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The nostalgia of summer permeates nearly every thought in my mind this time of year. Years of summers had. Years of summers to come. But then I think of the summer that actually awaits me. And it causes much cognitive dissonance. Last night at BuyBuyBaby (a store run completely by untrained monkeys — a smear blog for another time), I asked Laura “Aren’t you so excited to meet him” (of course referring to our unborn child who will most likely cook for another 34 days). She gawked at a $20 price tag on a onesie and said “Kinda.”

To the casual observer, that might come across as her sounding like the Distant Mother or someone who Doesn’t Understand the Miracle of Childbirth. Whatever. When the word “kinda” oozed out of her mouth, my over-jubilant expression morphed into the same expression I make when someone walks in on me while I’m on the toilet — confused, vulnerable, bewildered, befuddled, amused. If you haven’t figured out Laura, it’s that she has an innate knowledge of Things that remain a mystery to the rest of us. She’s the Dumbledore of Decision Making. The Mufasa of Marriage. The Atticus Finch of Family. The Tinkerbell of Teaching. The Obi-Wan of <can’t come up with an alliteration>. If she said “kinda,” then she knows something I don’t. And because I was too confused by her response, I didn’t Jack-Bauer her into a tortured confession as to what she meant.

But here I am at 7:30 in the morning, awoken (awaked? awoked?) by the one word that slithered off her tongue so nonchalantly yesterday. Kinda.



I’m about to go upstairs where she is most likely sleeping with a relaxed smile on her face, shake her awake, and yell in to her face, “Tell me everything you know! Devil! Release her!”

Perhaps her “kinda” refers to the same cognitive dissonance that I’ve been trying to understand about my own feelings of the approaching summer. On one hand, to see my flesh and blood, hold him in my arms, play with his baby feet (a weird obsession) — I’ll finally experience fatherhood. On the other hand, I won’t be able to do what I did yesterday: Read upside down on the couch for hours without a care as to what anyone else in the world is doing. Sit on the porch by myself in the sun — staring at neighbors and making up stories about their lives. Work in the yard with headphones on before coming inside to … read. Get in my car driving wherever it takes me to eat something for lunch, listening to an audiobook. Then there’s the traveling. The “hey, want to go see a movie?” two hours before it starts and, yes, being able to drop everything to go do it. The Absolute Freedom to Be Absolutely Free.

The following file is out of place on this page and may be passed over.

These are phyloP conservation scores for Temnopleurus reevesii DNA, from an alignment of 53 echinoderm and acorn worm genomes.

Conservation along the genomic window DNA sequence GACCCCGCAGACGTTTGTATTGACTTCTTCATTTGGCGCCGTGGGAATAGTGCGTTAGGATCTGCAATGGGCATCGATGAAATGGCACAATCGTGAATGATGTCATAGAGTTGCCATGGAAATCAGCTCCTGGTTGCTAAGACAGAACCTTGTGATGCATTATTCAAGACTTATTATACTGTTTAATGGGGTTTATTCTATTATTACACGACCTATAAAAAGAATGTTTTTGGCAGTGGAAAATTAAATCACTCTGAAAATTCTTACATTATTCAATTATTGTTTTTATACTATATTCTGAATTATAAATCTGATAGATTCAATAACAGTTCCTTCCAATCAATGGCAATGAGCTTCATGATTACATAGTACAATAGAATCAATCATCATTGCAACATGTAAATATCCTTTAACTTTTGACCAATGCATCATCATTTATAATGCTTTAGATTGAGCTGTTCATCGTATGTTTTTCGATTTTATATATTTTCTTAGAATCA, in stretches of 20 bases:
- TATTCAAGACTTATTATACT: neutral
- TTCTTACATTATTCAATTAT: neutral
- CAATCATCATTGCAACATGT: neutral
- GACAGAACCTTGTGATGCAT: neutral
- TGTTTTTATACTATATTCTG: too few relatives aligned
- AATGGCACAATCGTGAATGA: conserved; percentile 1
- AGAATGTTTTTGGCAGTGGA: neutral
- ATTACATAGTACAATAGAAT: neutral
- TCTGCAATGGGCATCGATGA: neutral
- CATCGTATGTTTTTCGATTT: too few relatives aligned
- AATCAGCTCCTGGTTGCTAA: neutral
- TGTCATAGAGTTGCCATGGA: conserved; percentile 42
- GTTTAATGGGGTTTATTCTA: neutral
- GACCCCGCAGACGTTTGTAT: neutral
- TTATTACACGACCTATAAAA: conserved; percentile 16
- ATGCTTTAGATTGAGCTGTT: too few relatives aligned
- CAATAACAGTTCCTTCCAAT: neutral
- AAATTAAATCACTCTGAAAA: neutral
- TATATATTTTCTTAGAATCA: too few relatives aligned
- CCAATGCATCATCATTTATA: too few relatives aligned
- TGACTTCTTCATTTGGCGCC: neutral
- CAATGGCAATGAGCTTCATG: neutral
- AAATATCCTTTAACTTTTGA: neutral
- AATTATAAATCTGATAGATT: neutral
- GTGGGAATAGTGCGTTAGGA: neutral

That will be gone. That’s kinda exciting. That’s kinda unfortunate.

Laura and I have long been caught up in making each other happy. So when she says “kinda,” it’s perhaps an acknowledgement that we’re about to experience a new kind of joy that will bind us together like nothing has before. Instead of our focus aimed at each other, it’s aimed at our child. It’s also, perhaps, an acknowledgement that the change that’s about to occur is unknown — a beautiful change, yes. But unknown.  I catch her sometimes sitting in the rocking chair in his nursery holding his stuffed elephant. Her expression is usually serene. She rocks slowly, as if peacefully anticipating what it will be like to hold him here in just a little over a month. I like to read her “kinda” as an optimistic and anxious nod to our future.

Or maybe she’s just freaking out that a onesie costs $20.